With all of the attention being paid to the safe manufacture, distribution, and transport of human and animal food, shippers working in this sector need to pay particularly close attention to issues like temperature variation as they move goods around the world. In Are You Compliant with the Food Safety Modernization Act?, author Kristina Lowe says the CDC fields more than two reports per day of foodborne disease outbreaks (and more than one related death per month).
“Statistics like this and more have led to a massive overhaul and greater scrutiny into every aspect of the food supply chain, from the grower or manufacturer all the way to the consumer’s fork,” Lowe points out. “That includes transporting goods in a sanitary manner and properly controlling temperature.” The same care and attention applies to industries like pharmaceuticals, where even the slightest temperature variation can impact the integrity of the goods being shipped.
Getting Control of the Temperature
According to the final FSMA ruling, shippers must take certain measures during transportation to ensure food is not contaminated, such as adequate temperature controls and separation of food from non-food items in the same load. Among other requirements, the rule requires both shippers and their carriers to maintain written procedures and records related to transportation equipment temperature, cleaning, and prior cargos.
Fortunately for refrigerated fleet operators and shippers, technologies are available that enable them to comply with these impending regulations, meet the record-keeping demands of customers, protect food safety, reduce spoilage, and improve bottom-line performance—all at the same time.
“In recent years,” says Gayatri Abbot of Thermo King in Fleet Equipment Magazine’s Refrigerated trailer monitoring for food safety, profitability, “operators of large refrigerated fleets have come to rely on a new generation of integrated asset management systems enabled by cellular and Wi-Fi technologies, as well as access to real-time information. These systems enable shippers and carriers to track assets, manage temperatures, and monitor reefer unit alarms to ensure cargo integrity.”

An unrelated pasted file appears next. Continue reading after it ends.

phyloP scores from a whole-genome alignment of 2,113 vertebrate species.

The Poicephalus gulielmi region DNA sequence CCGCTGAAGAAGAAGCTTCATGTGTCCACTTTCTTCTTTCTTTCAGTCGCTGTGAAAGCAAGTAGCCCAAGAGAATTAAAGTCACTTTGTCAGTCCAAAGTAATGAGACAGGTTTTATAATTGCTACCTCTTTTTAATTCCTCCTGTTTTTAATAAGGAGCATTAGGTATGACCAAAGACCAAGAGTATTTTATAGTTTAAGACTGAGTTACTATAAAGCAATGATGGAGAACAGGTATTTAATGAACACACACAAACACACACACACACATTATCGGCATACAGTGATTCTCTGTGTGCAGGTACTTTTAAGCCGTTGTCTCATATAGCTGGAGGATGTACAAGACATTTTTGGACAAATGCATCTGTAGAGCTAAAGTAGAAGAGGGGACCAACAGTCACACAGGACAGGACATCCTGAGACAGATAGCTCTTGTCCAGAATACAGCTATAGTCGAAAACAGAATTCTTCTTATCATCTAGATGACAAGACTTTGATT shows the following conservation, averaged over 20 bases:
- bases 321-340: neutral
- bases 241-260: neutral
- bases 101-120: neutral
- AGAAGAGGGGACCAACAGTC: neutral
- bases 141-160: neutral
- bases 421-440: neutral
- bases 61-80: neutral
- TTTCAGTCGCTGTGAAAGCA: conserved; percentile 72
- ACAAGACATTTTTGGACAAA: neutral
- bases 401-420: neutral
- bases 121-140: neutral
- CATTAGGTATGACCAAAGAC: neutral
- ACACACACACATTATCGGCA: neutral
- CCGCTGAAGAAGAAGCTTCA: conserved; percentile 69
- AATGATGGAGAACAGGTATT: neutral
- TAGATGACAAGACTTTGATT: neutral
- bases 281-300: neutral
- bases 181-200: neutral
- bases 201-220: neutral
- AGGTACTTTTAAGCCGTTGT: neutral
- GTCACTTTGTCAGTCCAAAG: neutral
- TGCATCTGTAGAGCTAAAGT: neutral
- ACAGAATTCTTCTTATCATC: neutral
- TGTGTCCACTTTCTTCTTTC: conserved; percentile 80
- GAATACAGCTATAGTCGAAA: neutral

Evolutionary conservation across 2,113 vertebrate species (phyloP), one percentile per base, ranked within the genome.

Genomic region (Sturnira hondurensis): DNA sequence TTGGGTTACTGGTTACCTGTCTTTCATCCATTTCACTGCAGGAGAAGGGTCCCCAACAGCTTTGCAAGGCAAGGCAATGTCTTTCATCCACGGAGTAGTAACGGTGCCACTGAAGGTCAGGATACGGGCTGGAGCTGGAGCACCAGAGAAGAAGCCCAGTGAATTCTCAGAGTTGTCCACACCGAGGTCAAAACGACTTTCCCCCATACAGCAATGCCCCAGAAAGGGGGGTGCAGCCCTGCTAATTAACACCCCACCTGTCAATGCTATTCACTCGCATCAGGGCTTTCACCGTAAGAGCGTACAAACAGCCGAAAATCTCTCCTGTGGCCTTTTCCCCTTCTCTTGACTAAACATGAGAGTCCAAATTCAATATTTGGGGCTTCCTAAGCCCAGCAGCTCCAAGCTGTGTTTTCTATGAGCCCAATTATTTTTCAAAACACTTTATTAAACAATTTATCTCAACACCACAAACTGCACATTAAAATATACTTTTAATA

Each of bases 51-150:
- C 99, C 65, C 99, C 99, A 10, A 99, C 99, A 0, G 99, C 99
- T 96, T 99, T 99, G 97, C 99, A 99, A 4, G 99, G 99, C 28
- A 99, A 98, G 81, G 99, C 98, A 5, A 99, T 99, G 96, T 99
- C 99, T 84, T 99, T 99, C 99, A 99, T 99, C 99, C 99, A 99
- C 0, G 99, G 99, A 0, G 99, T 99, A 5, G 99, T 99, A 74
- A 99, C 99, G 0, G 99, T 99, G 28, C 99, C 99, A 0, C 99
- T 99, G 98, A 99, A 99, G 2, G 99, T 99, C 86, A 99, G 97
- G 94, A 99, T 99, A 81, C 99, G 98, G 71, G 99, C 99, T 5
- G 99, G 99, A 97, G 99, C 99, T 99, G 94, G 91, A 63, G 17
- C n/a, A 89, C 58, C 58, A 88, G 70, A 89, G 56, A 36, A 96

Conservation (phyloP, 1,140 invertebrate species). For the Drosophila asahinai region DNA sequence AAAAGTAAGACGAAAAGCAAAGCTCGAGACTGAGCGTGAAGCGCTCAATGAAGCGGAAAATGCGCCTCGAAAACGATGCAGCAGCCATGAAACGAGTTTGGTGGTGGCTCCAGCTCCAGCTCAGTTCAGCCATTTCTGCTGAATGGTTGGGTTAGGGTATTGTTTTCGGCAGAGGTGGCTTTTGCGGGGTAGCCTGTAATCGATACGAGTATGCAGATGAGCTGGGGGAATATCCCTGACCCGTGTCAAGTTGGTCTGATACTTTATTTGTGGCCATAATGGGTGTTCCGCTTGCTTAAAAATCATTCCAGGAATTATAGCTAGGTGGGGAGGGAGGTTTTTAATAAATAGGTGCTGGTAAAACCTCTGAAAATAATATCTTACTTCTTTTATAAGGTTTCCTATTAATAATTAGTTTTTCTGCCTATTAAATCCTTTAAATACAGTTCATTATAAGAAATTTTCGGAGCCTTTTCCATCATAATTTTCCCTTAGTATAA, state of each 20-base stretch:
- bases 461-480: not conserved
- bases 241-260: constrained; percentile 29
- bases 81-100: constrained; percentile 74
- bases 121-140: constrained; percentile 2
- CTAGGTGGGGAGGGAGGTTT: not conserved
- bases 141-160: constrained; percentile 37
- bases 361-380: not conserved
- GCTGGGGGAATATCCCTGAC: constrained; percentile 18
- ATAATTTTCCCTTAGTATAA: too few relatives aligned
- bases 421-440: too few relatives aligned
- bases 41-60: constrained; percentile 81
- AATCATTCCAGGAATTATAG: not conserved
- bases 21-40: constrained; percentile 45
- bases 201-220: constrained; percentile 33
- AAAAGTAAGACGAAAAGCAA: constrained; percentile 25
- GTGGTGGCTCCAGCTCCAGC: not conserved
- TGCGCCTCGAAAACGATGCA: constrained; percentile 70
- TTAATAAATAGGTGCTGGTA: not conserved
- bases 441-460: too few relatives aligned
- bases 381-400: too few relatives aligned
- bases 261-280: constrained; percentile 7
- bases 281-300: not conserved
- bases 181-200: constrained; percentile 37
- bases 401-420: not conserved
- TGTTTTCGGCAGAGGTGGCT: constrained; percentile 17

The Answer: Real-Time Monitoring
To meet compliance needs and improve food safety, shippers are using more real-time monitoring tools to help them remain compliant. Using remote, real-time monitoring, companies can:
- See where any refrigerated vehicle is at any given time—whether it’s moving or stationary
- Use intuitive dashboards to monitor temperatures, fuel levels, and door activity
- Alter temperature set points
- Respond to alarms (via a computer, tablet, or mobile phone)
- Provide temperature reports to customers
- Create a reliable data and reporting trail that can be used in the case of an audit
- Allow drivers to operate more safely by focusing on the task at hand (instead of watching for temperature warning lights)
- Enhance overall operator efficiency
- Manage the entire fleet from a single system
“With today’s reefer equipment, monitoring temperatures inside the trailer is almost a given,” writes TruckingInfo.com’s Tom Berg in Remote Temp Monitoring. “Recorders note what happens en route, and the data can be extracted if issues arise. However, in many cases, dispatchers still don’t hear about problems until after the load has gone sour. It’s far better if someone knows right now if something goes wrong so the load can be saved and arguments avoided.”
Odyssey helps you meet your real-time monitoring goals
Here at Odyssey we are keeping an eye on the legislative and industry activity that’s taking place in the trucking industry, including FSMA and other regulations impacting the transportation of food and other temperature-sensitive cargo. If you have any specific questions about your supply chain and how it would benefit from real-time monitoring, please reach out to your Odyssey representative.